Happythankyoumoreplease, written, directed by and starring How I Met Your Mother’s Josh Radnor, is a new comedy about a group of 20-somethings who are learning to navigate life and love in New York. On his way to a meeting with a publisher, aspiring novelist Sam Wexler (Radnor) meets Rasheen (Michael Algieri), a young boy separated from his family on the subway. When he realizes that Rasheen has already been in several previous foster homes before this one, he lets the boy stay with him for a few days. During that time, the boy meets Sam’s friends, including Annie (Malin Akerman), who has the auto-immune disorder alopecia, Mary-Catherine (Zoe Kazan) and Charlie (Pablo Schreiber), whose possible move to Los Angeles threatens their relationship, and Mississippi (Kate Mara), a waitress who also happens to be an aspiring singer that catches Sam’s eye, but also tests his fear of commitment when she wants him to open up to her.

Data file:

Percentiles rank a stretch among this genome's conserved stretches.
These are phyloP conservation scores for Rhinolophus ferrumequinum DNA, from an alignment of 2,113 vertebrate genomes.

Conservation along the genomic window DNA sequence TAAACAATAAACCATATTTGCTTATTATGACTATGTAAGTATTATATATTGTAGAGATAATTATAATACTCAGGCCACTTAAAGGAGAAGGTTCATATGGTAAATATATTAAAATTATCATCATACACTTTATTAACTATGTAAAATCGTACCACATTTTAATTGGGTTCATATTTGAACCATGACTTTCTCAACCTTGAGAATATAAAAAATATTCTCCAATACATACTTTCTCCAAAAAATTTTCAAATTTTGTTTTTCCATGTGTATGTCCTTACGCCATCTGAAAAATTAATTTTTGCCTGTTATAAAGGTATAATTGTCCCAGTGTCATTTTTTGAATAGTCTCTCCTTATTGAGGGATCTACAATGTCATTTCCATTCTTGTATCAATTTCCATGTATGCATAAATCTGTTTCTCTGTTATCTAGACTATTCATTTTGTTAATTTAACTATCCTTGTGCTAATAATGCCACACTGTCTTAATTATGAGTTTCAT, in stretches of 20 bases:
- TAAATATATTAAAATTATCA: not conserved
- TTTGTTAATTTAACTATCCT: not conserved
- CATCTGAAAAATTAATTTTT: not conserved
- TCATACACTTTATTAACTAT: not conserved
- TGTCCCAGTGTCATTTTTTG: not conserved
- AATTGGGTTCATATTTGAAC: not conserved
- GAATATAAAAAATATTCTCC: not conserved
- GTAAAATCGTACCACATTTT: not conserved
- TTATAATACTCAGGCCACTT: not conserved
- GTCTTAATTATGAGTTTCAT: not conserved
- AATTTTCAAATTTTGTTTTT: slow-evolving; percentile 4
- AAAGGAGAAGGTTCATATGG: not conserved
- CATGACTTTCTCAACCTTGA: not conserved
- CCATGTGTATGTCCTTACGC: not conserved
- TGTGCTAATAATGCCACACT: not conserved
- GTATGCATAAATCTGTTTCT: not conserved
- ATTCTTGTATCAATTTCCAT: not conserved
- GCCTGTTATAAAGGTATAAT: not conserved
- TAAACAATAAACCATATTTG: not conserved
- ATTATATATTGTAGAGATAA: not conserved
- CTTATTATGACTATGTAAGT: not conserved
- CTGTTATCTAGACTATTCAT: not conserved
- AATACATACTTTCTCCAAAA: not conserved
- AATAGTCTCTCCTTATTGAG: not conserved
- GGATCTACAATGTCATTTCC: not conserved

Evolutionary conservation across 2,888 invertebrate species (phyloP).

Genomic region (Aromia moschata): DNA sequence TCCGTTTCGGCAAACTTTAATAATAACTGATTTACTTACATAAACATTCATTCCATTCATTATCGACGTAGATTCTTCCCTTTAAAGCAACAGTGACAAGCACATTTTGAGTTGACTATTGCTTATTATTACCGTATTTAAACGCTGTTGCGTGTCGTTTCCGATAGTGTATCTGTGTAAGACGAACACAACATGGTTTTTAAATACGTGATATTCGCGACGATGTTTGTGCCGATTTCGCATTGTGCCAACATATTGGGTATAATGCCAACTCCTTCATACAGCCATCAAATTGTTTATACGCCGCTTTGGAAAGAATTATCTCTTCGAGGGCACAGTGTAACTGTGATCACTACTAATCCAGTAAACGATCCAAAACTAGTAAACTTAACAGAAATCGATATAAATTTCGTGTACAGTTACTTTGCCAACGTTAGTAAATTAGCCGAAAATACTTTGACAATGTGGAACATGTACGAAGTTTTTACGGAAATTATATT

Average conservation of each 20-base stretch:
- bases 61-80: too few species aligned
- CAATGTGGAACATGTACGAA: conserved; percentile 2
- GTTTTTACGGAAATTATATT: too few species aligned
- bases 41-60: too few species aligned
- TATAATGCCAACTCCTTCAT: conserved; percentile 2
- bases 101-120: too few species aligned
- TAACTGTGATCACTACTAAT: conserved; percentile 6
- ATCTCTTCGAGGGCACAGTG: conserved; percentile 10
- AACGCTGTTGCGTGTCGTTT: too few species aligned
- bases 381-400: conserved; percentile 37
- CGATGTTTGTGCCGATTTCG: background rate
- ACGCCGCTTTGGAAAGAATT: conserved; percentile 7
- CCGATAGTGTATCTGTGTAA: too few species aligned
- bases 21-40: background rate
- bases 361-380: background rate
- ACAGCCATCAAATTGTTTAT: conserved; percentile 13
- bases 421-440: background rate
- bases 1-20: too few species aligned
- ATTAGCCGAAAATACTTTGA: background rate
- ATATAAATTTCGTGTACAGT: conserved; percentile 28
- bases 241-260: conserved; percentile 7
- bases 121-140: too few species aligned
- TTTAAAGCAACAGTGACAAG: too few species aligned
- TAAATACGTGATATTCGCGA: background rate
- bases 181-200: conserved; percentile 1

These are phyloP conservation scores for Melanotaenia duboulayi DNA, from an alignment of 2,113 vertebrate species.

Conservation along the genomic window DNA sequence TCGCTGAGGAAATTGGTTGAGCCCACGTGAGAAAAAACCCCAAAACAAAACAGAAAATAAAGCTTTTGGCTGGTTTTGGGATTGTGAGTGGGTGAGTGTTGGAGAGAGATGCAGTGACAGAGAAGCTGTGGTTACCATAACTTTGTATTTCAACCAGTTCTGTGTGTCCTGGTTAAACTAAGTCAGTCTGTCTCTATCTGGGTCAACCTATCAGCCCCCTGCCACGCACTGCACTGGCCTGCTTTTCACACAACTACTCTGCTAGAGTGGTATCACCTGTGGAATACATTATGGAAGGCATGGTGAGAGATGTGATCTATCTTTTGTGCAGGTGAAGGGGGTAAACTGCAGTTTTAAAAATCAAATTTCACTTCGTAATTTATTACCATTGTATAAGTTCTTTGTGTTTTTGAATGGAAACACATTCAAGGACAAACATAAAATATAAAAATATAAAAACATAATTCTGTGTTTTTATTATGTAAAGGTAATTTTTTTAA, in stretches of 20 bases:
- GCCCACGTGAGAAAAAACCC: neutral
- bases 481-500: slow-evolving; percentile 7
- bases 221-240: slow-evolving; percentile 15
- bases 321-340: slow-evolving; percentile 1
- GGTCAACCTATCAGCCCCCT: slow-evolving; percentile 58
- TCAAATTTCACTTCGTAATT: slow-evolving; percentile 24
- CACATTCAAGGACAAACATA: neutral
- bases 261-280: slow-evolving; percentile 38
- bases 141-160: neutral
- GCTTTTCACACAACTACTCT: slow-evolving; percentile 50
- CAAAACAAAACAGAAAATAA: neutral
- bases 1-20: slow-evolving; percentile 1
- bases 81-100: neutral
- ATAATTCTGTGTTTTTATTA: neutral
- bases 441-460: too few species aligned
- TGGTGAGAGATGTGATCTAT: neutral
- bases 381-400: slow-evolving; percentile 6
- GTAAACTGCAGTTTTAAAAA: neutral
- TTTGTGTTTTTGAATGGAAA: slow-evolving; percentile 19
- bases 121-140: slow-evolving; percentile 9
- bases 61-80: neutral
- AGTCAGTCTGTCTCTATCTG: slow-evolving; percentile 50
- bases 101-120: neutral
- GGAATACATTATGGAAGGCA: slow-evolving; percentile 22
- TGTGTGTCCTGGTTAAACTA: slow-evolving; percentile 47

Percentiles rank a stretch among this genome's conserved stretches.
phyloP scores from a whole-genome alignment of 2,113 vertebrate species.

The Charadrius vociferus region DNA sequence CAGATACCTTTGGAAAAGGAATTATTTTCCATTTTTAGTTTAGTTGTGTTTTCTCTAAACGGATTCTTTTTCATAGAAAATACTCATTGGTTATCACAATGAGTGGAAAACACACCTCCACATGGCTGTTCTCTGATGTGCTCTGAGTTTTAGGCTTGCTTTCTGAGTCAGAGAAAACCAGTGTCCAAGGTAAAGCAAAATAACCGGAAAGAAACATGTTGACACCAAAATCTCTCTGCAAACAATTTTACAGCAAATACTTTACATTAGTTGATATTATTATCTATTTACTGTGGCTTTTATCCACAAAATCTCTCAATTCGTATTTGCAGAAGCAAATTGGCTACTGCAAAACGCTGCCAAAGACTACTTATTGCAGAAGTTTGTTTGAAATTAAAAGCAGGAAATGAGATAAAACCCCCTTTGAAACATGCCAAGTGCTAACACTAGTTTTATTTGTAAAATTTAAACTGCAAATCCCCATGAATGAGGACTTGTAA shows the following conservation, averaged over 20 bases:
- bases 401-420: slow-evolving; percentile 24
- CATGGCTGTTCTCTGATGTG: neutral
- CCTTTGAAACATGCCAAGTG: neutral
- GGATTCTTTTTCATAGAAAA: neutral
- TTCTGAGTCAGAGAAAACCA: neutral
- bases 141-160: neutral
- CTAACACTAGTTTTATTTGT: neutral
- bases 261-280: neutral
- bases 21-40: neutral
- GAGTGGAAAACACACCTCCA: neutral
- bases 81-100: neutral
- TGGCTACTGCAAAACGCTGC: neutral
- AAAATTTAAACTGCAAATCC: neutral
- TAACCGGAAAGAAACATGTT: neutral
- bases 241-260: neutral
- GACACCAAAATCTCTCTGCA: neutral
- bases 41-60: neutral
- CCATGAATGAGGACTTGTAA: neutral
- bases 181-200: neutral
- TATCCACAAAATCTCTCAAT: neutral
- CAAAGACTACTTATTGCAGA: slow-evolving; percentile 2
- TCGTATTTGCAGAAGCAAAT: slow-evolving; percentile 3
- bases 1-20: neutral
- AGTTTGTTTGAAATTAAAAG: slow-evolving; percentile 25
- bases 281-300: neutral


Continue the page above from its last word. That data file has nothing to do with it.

At the film’s press day, Josh Radnor did this exclusive interview with Collider and talked about how the film came about for him, how excited he is for audiences to finally get to see it, what he learned from the experience of writing and directing that will help him in the future, and the scenes he cut that he plans to put on the DVD/Blu-ray. He also talked about being happy with where things are at with Season 6 of the hit comedy series How I Met Your Mother and how far he sees the show continuing. Check out what he had to say after the jump.